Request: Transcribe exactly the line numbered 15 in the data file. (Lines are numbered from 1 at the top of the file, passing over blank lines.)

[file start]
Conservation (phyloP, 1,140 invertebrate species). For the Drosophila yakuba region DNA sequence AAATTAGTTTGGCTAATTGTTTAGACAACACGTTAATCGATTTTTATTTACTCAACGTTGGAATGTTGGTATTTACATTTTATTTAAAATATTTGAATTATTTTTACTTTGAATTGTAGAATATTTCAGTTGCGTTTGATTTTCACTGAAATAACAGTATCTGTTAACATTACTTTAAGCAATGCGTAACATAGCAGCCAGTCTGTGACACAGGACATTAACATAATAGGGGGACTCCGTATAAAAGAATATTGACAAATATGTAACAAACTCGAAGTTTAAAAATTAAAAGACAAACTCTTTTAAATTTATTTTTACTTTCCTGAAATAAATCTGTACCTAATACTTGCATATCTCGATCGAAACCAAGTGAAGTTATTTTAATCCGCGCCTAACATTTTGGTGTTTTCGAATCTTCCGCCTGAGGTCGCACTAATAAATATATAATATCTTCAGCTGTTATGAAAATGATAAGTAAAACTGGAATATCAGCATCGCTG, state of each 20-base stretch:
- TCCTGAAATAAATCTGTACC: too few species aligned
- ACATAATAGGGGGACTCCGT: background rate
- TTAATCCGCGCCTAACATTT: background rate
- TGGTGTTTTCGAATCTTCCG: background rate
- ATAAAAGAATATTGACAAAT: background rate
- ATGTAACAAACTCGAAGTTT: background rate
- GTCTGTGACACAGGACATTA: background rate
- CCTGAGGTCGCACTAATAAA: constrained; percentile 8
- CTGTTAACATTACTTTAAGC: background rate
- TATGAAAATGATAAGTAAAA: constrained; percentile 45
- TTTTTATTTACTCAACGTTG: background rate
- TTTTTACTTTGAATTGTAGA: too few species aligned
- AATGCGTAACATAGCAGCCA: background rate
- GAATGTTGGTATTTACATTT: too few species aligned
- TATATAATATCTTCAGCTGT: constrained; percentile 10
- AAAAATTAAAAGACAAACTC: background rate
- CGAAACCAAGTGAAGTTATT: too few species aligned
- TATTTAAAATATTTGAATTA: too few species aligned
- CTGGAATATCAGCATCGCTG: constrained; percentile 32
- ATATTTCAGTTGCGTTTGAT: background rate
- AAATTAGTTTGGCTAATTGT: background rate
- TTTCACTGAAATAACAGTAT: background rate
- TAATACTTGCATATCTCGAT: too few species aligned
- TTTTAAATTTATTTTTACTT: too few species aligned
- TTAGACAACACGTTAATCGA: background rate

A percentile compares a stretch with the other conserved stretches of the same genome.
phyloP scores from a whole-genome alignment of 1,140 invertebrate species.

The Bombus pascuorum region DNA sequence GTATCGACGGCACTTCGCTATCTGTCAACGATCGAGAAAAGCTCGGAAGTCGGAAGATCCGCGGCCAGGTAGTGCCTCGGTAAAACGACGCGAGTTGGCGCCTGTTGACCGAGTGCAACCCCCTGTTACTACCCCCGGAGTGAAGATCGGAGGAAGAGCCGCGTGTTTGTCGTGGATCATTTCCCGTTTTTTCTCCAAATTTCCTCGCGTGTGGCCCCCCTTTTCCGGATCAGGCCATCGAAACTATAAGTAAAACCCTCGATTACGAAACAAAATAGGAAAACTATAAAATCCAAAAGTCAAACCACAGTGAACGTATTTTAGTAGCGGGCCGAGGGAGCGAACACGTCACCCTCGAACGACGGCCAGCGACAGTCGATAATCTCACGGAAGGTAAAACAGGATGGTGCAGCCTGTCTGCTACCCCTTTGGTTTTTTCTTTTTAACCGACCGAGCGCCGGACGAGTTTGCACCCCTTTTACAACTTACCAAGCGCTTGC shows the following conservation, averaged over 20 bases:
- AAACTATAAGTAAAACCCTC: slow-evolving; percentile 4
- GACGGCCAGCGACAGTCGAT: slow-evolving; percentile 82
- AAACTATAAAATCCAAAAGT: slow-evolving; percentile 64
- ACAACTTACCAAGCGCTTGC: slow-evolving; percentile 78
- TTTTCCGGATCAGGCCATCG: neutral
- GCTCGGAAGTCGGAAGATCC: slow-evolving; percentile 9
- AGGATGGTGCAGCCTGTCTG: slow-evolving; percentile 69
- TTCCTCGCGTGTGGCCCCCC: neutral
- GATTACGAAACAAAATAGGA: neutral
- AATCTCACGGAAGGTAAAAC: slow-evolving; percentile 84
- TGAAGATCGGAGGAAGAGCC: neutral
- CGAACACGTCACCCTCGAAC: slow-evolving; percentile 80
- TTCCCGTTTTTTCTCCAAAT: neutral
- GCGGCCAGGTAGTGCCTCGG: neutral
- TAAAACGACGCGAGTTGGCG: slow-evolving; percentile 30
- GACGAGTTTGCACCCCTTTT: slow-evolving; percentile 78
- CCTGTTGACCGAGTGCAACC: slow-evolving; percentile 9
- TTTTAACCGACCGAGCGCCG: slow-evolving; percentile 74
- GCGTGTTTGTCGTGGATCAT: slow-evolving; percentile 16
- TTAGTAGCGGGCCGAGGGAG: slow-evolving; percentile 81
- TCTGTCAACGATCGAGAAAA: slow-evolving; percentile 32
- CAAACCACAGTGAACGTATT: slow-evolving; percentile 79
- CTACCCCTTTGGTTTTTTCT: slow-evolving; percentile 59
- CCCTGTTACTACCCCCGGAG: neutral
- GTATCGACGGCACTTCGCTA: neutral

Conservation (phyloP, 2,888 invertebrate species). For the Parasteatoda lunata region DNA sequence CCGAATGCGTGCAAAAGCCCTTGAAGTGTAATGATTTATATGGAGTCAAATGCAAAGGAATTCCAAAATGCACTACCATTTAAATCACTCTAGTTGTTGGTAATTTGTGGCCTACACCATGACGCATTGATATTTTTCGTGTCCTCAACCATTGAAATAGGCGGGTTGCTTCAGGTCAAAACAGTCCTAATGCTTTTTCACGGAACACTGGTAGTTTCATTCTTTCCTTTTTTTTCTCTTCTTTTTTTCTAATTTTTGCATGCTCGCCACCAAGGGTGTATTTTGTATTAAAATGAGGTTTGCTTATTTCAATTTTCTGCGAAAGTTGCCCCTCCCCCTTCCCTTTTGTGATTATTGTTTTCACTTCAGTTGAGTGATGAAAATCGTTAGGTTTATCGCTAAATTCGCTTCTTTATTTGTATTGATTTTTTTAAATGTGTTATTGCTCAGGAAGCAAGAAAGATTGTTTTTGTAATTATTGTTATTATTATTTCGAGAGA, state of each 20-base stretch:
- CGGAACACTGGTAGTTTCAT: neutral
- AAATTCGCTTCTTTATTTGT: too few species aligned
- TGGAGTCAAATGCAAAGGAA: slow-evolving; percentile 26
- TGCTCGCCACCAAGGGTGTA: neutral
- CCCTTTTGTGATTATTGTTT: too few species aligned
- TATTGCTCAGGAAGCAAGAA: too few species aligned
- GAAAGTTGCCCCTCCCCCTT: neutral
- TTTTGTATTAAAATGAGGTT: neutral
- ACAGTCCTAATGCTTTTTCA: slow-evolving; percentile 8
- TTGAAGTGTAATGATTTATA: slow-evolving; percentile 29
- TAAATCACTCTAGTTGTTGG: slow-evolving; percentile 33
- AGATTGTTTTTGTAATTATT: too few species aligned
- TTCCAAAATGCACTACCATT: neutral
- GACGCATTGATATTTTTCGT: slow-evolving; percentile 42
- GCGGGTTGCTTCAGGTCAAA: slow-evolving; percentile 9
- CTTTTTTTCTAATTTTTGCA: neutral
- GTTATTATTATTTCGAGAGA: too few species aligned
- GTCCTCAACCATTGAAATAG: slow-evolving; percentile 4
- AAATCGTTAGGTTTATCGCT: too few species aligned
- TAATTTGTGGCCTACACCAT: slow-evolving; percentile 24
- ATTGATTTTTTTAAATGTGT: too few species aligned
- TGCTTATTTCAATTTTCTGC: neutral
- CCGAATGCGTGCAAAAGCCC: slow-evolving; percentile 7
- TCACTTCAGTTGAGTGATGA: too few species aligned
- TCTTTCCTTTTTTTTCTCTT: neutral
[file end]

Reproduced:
- GAATGTTGGTATTTACATTT: too few species aligned